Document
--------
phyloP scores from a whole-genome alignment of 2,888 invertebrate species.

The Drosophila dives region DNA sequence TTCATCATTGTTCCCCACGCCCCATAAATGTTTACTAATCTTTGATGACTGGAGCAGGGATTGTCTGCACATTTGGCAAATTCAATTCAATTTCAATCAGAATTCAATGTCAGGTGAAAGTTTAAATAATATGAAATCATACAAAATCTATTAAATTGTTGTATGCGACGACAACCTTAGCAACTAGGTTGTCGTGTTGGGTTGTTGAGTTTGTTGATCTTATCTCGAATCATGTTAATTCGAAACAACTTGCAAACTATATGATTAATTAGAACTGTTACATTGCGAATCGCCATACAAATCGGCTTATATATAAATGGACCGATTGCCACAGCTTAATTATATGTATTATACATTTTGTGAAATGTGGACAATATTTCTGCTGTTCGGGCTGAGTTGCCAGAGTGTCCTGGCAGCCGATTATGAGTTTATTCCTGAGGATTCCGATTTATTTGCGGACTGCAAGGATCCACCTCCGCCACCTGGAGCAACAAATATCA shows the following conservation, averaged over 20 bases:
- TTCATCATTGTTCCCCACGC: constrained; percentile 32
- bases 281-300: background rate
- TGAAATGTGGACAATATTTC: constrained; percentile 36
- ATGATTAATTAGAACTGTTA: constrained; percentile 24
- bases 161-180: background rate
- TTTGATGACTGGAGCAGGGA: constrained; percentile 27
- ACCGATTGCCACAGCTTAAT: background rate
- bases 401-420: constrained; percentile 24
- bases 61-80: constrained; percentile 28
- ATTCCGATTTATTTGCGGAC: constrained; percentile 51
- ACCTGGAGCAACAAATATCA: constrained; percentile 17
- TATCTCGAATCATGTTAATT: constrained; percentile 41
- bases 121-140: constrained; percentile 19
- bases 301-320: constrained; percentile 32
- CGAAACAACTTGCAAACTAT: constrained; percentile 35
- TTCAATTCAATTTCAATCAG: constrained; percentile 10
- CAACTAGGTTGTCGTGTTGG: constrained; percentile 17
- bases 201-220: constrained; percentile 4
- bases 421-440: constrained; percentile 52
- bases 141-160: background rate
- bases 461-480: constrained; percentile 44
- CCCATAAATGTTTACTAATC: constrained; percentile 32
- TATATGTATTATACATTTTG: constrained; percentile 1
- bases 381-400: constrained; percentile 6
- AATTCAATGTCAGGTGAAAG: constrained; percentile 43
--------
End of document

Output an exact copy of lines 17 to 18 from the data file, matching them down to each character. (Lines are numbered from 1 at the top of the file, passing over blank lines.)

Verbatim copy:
- CGAAACAACTTGCAAACTAT: constrained; percentile 35
- TTCAATTCAATTTCAATCAG: constrained; percentile 10